Orville Hall says more can be done if dance community forms organisation

Dance Xpressionz’s Orville Hall wants dancers to unite. (Photo: motionsberlin.de)

Jamaica’s cultural history is a cauldron of winning elements, with food, music, film and dance at the core.

Throughout the years, festivals and other events have been orchestrated to celebrate Jamaican cuisine and music, often with the support of the public and private sector. Annual concerts are even staged for some of Jamaica’s late singers, including Bob Marley, Gregory Isaacs and Dennis Brown.

“We need to change the narrative by getting a dancers union or something where we can sit down and strategically decide what to take on first.”

— Hall

With the recent death of famed dancer Tippa, how is the dance community faring when it comes to preserving the legacies of its peers?

Dancer Tippa passed away earlier this week.

International recognition

Esteemed choreographer and Dance Xpressionz principal Orville Hall told BUZZ that the community must first organise itself to handle such task.

“Dance has been a very important part of the whole development of the Jamaican culture from me know myself. However, it has not been shown a certain level of respect, and me woulda like fi help change da narrative deh. However, there are a couple of things we have to take into consideration,” he said.

“I think because these people get a certain level of international recognition, a Dennis Brown, a Bob Marley, a Peter Tosh, and other local entertainers, we kind of jump on the bandwagon to help establish the fact that they are Jamaicans to hold on to the legacy. Two of the most important things I think are hindering dancers from getting to that level is representation and organisation.”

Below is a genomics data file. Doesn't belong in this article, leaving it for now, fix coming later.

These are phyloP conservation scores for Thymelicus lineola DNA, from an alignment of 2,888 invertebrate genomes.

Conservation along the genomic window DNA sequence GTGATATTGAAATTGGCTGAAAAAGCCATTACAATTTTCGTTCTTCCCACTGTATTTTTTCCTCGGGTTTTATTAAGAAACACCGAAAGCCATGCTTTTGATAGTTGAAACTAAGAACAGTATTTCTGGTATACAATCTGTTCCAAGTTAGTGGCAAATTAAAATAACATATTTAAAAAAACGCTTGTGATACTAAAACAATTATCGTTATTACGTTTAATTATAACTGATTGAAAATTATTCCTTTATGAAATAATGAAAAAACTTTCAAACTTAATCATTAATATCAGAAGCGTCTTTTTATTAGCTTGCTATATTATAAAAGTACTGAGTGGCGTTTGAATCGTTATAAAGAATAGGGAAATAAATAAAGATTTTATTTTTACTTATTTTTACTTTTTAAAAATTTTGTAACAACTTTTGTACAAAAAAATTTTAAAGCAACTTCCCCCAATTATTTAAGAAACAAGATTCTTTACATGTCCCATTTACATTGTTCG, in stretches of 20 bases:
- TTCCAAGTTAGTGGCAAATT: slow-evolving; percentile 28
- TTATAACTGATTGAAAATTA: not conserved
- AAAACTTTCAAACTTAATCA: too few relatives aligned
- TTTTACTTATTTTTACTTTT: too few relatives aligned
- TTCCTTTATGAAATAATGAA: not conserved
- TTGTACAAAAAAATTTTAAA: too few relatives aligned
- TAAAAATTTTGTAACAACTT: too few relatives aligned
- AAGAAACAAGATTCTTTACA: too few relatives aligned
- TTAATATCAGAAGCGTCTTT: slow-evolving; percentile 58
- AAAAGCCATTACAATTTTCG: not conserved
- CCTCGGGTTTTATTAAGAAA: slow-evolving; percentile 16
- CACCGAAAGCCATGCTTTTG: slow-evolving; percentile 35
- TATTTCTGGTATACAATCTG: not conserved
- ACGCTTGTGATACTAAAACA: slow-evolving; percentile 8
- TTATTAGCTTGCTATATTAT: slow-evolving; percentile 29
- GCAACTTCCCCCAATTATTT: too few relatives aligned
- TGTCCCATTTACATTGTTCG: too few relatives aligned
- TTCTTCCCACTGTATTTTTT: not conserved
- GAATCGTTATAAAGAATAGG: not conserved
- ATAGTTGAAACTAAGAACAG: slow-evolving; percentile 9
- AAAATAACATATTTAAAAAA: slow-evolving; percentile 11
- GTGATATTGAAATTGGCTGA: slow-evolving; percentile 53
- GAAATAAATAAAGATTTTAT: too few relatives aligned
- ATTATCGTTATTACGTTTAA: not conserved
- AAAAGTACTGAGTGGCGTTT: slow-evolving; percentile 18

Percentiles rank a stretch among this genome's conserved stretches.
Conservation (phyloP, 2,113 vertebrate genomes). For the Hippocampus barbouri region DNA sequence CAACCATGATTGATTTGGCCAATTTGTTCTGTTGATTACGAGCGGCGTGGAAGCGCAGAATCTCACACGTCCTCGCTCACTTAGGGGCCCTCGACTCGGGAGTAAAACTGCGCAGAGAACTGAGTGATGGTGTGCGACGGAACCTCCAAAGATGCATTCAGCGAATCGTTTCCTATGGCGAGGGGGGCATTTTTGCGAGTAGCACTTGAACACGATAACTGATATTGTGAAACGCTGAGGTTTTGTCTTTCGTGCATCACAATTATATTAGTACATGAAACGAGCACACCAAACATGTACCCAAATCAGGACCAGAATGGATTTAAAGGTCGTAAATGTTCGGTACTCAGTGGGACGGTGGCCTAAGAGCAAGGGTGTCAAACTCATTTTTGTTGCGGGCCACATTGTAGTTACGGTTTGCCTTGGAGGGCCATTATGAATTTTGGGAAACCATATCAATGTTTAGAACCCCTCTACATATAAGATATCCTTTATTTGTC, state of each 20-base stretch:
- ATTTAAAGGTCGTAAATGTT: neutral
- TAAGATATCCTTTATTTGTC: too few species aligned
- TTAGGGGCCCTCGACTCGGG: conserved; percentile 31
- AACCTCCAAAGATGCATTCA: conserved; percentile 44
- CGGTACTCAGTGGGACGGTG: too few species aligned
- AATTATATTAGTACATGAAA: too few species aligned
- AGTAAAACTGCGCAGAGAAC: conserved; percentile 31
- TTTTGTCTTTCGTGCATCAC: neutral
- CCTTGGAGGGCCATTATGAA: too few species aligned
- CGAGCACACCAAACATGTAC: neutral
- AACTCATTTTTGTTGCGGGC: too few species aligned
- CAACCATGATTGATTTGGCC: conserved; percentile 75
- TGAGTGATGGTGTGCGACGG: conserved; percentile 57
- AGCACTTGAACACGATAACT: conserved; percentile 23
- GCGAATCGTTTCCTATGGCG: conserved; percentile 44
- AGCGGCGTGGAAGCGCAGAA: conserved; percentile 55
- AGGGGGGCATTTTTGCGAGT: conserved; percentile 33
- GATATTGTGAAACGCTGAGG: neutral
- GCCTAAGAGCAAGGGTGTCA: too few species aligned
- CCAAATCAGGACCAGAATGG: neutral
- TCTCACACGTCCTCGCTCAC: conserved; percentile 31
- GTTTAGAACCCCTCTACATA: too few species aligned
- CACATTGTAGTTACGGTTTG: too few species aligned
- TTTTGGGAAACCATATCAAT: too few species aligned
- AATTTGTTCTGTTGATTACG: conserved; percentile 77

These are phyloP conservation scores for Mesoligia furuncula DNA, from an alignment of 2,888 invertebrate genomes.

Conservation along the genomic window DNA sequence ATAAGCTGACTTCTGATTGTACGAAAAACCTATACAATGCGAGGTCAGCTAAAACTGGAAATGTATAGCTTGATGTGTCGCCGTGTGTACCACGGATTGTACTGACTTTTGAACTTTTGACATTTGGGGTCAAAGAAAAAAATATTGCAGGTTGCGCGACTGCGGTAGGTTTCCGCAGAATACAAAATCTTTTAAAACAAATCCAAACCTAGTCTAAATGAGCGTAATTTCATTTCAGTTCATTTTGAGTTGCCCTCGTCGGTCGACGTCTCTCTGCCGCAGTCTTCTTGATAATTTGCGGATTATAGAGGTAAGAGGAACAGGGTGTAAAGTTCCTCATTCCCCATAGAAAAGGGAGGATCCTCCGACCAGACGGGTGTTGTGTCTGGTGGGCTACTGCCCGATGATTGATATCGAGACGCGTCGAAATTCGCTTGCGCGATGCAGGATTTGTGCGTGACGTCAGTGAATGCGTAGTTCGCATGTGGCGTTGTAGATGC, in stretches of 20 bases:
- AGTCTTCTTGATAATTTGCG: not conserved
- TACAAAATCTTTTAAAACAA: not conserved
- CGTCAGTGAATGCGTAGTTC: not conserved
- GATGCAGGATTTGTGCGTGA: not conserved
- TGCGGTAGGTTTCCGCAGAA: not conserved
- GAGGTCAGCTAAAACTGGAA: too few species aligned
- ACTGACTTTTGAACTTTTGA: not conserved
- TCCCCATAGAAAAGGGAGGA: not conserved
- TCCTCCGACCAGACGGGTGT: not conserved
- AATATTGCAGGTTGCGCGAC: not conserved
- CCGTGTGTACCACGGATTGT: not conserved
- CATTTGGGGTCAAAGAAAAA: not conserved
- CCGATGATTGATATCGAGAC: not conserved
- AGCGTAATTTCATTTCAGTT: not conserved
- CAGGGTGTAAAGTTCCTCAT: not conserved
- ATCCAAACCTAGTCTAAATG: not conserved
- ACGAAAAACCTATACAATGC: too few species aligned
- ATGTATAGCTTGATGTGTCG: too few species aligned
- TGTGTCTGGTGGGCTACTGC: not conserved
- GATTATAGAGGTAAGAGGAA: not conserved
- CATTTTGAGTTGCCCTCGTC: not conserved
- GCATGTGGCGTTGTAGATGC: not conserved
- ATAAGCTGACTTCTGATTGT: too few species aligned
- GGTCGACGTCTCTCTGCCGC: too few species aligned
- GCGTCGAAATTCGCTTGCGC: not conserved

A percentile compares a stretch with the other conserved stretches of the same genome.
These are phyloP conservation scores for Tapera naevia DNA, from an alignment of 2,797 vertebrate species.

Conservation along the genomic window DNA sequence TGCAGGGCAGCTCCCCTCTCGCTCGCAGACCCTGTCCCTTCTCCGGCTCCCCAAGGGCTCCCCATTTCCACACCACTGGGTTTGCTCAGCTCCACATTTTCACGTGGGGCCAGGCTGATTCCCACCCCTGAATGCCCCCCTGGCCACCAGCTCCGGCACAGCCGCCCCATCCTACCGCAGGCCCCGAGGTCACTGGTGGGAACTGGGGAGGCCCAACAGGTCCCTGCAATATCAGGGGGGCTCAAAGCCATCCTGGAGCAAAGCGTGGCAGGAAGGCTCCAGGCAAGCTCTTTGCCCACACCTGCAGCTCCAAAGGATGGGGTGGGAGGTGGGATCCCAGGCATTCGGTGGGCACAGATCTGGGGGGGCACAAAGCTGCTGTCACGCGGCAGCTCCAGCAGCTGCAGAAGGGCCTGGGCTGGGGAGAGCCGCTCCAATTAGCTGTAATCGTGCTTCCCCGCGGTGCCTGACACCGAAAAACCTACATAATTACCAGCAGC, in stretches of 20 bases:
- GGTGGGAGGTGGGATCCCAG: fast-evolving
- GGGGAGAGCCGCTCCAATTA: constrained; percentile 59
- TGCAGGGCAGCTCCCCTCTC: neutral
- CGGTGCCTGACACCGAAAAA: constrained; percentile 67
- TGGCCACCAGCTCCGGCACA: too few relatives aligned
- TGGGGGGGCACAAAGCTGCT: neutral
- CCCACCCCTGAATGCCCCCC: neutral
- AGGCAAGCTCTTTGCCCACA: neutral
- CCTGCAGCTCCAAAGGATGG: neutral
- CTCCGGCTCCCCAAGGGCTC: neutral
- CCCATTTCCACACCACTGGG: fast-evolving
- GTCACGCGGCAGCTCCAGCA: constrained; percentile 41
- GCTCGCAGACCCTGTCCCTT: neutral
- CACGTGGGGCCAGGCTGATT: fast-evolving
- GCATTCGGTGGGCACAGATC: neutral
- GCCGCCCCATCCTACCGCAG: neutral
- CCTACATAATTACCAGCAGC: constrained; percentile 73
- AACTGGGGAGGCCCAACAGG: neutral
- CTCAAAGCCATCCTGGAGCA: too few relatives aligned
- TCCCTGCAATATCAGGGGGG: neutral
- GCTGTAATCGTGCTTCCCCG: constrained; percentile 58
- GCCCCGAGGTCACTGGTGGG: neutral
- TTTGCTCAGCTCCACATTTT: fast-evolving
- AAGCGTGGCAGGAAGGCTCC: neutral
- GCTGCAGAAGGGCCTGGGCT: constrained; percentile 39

Jamaican dance library

Bogle created many popular dance moves and slangs.

He said Jamaican music always accompanied indigenous dance moves, pointing to the days of ska where “it got international recognition and people were focusing on the music itself. The dance came after, but there was no true representation. People just see the movements and do the movements.”

Adding to the Jamaican dance library are Bogle and Ice, two popular dancers and members of the Black Roses Crew outfit. Bogle, also known as Mr Wacky, contributed moves like ‘Bogle Dance’, ‘Zip It’, ‘Log On’ and ‘Willie Bounce’ before he was murdered in 2005. Ice also fell victim to gun violence three years later, after making moves like ‘Rubba Bounce’, ‘Cobra’, ‘Gully Creepa’ and ‘Twista’.

Black Roses dancer Boysie has committed to continuing the legacy of Bogle, by teaching his moves worldwide and making a bid to turn Mr Wacky’s former home into a museum. Thanks to young dancer Baby Ice there was an extensive dance workshop and lecture held in January in Kingston to honour the legacy of Ice.

Work together

But Hall said more can be done if dancers work together.

Boysie has been trying to preserve Bogle’s legacy.

“Boysie alone cya do it, Baby Ice alone cya do it, me alone cya do it. We need an organisation,” he said.

“There’s the Jamaica Federation of Musicians, and the actors have their thing where they pull a group of people together that can act as the voice for the specific art area. There is none for dance, especially for dancehall. It’s an every man for himself kind of vibe and that is not going to make us able to preserve and carry on the legacy of dancers.”

Legacy

Only then, he said, will other entities take major interest in financing and supporting the community.

“If dem nuh know nothing bout we dem study we and know seh we love mek noise, talk loud, and get mad and emotional bout things and then after a while it dies out again,” Hall said.

“The other people weh get the government fi rally with them fi do certain things a cause dem organised and smart enough fi know seh that’s the only way fi get things done. We need to change the narrative by getting a dancers union or something where we can sit down and strategically decide what to take on first. Do we start with Bogle and then filter down to the other dancers that passed? What is their legacy? What are we asking to preserve? There are a couple of questions we should ask and then we move forward.”